Prime Minister Robert Abela has once again called on the courts to be 'on the side of society' and to review sentencing policies without being bound to decades old decisions.

Speaking in Birkirkara on Sunday he accused the opposition of a conflict of interest, saying he was being criticised for calling for harsher court sentences by the same people who worked as lawyers and every morning went to court to plead for shorter sentences for their clients.   

Abela originally called for a review of sentencing policies and tougher punishments last week in the wake of the murder of a Turkish woman in Gzira and the unprovoked attack on a group of four boys by a gang of youths in Valletta.  

“Our courts need to send a clear message that they are in favour of society, and are in favour of maintaining law and order in our country,” he said. 

He said that over the past few days he met a magistrate who told him that whenever a tough punishment was handed down, the sentence was inevitably watered down on appeal, with the appeals court citing caselaw.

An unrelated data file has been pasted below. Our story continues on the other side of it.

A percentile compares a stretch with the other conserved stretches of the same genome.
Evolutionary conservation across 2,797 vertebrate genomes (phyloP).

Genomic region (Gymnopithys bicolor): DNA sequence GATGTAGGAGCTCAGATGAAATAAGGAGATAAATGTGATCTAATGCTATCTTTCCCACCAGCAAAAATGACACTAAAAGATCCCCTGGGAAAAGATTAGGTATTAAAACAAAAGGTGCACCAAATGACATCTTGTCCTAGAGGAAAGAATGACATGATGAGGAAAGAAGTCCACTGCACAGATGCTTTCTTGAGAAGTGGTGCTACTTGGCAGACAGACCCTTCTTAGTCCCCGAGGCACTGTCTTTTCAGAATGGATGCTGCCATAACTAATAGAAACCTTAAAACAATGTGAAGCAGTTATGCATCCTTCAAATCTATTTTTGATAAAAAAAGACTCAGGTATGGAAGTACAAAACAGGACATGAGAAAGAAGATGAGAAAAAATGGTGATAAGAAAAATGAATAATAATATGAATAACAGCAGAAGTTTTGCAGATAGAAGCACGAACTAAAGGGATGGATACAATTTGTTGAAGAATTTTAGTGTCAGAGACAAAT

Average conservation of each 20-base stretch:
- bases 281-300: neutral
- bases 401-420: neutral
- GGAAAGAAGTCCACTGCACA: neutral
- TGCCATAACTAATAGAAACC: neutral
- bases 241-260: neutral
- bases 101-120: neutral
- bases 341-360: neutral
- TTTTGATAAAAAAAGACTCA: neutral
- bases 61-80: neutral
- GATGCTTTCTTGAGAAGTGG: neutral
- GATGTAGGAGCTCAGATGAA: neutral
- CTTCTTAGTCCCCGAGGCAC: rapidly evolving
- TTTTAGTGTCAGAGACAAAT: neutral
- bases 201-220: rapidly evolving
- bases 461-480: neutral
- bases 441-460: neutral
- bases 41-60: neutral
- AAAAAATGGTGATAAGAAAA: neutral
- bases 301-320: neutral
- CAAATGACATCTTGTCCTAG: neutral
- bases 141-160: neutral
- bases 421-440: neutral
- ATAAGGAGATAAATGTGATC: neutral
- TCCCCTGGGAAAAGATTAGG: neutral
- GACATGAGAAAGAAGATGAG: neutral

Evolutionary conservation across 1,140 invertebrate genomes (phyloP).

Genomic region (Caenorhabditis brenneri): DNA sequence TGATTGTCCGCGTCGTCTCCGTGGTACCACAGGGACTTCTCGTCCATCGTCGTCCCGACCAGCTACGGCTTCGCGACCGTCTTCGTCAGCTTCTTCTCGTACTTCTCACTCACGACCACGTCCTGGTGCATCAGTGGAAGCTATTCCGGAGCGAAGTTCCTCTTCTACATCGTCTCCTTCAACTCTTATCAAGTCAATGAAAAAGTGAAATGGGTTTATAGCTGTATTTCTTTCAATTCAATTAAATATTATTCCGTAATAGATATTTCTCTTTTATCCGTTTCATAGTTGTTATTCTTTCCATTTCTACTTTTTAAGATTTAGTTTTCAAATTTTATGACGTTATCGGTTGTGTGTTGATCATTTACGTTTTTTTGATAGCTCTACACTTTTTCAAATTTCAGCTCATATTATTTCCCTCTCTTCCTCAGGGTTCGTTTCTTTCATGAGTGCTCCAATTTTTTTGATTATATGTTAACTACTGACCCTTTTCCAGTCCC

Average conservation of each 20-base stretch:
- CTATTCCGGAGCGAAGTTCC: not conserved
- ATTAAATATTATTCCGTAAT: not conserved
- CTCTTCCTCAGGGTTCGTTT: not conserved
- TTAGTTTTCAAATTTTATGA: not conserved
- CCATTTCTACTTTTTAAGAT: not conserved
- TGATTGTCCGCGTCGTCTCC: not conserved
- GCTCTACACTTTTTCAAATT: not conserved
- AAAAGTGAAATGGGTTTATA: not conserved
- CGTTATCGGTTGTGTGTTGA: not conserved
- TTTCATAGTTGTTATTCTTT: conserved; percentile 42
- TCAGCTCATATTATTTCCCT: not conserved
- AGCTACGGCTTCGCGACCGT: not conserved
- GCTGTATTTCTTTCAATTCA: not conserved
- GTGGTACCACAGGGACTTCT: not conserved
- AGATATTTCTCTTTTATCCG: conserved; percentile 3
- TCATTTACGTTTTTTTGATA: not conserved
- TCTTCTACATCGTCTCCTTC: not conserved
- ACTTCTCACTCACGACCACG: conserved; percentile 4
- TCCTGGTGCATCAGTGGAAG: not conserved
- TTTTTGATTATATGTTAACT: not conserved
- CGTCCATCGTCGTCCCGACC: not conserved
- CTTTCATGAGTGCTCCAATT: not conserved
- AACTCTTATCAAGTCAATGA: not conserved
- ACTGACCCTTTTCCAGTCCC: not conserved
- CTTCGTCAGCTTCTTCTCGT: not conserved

The courts, Abela said, should no longer be anchored by decisions which went back decades.  

He said that like all parents, he had been worried about the recent cases, but the police had done well to investigate and arraign the suspects.

“You have to be cold-blooded as a parent to not worry about what happened in Valletta, but after a few hours I breathed a sigh of relief when the authorities took the alleged aggressors to court,” he said. 

He was also pleased that the courts understood that denying bail to the accused was a way to show it was in favour of society, he said. 

"In his speech the prime minister repeatedly accused the PN of being stuck in the past and opposing any reforms. 

Encouragement by EU Commission president

The government, he said, remained focussed on helping the people in all their difficulties and he was particularly encouraged last week by a statement by EU Commission president Ursula von der Leyen who had praised Malta and urged it to 'carry on' in its work which included growing the economy, improving the environment and strengthening the justice and rule of law sectors. 

As a result the EU had released an initial tranche of €50 million for Malta under the recovery programme.

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